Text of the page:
US Treasury Secretary Mnunchin may travel to Beijing for trade talks.

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77th United States Treasury Secretary, Steven Mnuchin

Earlier this week, current US Treasury Secretary Steven Mnuchin told reporters he may travel to Beijing for trade negotiations to ease U.S.-China tensions.

In recent weeks both countries have announced tariffs on goods imported from the other country and the tensions between the US and China (the world’s two largest trading partners) has raised concerns of an impending trade war. The US first proposed tariffs totaling $150 billion on Chinese imports and Beijing has proposed tariffs on American goods such as soybeans.

In response, the Ministry of Commerce, People’s Republic of China would “welcome” the move by Treasury Secretary Mnuchin.

More updates as they become available.

EU wants to participate in the US-China steel dispute at the WTO.

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As previously posted on this blog, China requested consultations with the WTO regarding the US import tariffs on steel and aluminum. Requesting a consultation with the WTO is the first stage in the dispute process with the WTO and now the EU asked on April 23rd to join the dispute.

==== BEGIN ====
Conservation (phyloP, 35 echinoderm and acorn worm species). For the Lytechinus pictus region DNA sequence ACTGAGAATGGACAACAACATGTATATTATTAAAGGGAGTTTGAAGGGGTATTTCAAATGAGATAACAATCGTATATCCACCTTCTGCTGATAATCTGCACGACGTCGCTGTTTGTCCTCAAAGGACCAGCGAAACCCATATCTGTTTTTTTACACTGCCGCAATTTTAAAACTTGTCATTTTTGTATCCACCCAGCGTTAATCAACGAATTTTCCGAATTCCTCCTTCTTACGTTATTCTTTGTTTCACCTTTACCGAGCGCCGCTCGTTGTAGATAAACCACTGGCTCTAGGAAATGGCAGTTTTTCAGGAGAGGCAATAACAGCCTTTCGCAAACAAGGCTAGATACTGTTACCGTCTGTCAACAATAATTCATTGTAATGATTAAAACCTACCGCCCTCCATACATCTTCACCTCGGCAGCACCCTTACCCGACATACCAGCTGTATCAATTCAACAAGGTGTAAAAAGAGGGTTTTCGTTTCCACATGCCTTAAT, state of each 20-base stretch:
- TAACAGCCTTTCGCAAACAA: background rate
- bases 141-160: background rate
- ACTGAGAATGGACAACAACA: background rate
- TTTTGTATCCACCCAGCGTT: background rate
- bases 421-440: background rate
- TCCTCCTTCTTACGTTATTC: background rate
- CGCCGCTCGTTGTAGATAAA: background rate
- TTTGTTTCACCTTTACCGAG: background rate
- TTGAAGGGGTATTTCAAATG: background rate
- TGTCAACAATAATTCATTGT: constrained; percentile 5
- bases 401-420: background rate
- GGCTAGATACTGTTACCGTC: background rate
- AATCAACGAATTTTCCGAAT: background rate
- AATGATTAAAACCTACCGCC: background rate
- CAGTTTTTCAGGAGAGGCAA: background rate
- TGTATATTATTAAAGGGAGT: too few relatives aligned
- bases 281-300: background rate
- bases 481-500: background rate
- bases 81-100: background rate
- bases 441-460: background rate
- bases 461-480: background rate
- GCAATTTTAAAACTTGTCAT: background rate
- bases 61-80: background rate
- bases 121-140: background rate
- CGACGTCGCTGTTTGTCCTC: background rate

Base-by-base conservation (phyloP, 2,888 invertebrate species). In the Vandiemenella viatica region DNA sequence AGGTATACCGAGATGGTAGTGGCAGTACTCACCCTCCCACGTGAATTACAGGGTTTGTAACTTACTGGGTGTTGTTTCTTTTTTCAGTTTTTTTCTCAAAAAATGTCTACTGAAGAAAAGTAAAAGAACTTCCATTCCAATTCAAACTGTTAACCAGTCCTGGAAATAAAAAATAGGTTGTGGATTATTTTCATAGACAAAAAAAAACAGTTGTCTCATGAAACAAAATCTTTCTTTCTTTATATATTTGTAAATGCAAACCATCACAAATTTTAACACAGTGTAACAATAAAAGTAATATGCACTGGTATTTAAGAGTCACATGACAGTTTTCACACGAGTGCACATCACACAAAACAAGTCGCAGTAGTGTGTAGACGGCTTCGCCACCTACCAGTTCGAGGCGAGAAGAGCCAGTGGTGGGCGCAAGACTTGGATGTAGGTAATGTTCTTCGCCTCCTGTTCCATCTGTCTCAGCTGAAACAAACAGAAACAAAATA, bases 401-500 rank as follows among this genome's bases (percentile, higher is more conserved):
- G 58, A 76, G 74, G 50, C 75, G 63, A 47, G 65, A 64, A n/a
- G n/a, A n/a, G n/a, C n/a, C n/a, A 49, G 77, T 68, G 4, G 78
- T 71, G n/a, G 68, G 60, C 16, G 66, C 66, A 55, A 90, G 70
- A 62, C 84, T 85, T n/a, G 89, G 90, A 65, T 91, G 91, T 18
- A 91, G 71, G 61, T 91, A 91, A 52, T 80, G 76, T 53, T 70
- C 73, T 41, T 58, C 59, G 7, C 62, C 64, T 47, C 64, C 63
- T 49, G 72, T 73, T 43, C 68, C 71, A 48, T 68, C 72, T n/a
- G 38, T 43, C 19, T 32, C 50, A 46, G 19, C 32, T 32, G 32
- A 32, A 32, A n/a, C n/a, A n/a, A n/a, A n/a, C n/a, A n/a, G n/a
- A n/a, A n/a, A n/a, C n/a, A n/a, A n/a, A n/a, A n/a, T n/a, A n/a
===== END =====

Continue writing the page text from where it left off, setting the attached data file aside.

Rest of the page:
It is important to note that one week from now, President Trump will decide whether these tariffs would apply to imports from the EU. A temporary exemption from the 25% duty on steel and 10% duty on aluminum was granted for the EU until May 1st. Temporary exemptions were also granted to Canada, Mexico, Australia, Argentina and Brazil. South Korean imports have been exempted indefinitely.

In addition to the EU, Hong Kong, Russia, India and Thailand have also filed requests to join the consultations. Check back for more information as it becomes available.

 

China files WTO complaint over U.S. tariff actions.

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According to a World Trade Organization (WTO) report, the Chinese have requested a consultation with the United States under the WTO’s Dispute Settlement process about recent US tariff measures on Chinese goods.

Specifically, China claims the tariffs would be above the US bound rates of the General Agreement on Tariffs and Trade (GATT). A request for consultation begins the dispute process in the WTO. After a consultation has been requested, the parties have an opportunity to discuss the matter and find a solution without litigation. If a solution is not reached between the two parties after 60 days, China may then request a panel to adjudicate the matter.

For more information, contact trade and customs attorney David Hsu, 832-896-6288, dhsu@givensjohnston.com.

China’s Ministry of Commerce publishes Section 301 Retaliatory Tariff List.

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Yesterday, the People’s Republic of China, Ministry of Commerce (MOFCOM) issued Announcement 34. Announcement 34 states that the PRC will implement tariffs of 25% on soybeans, various agricultural products, chemicals, automobiles and airplanes, encompassing a total of 106 U.S. products in response to recent tariffs issued by the current administration.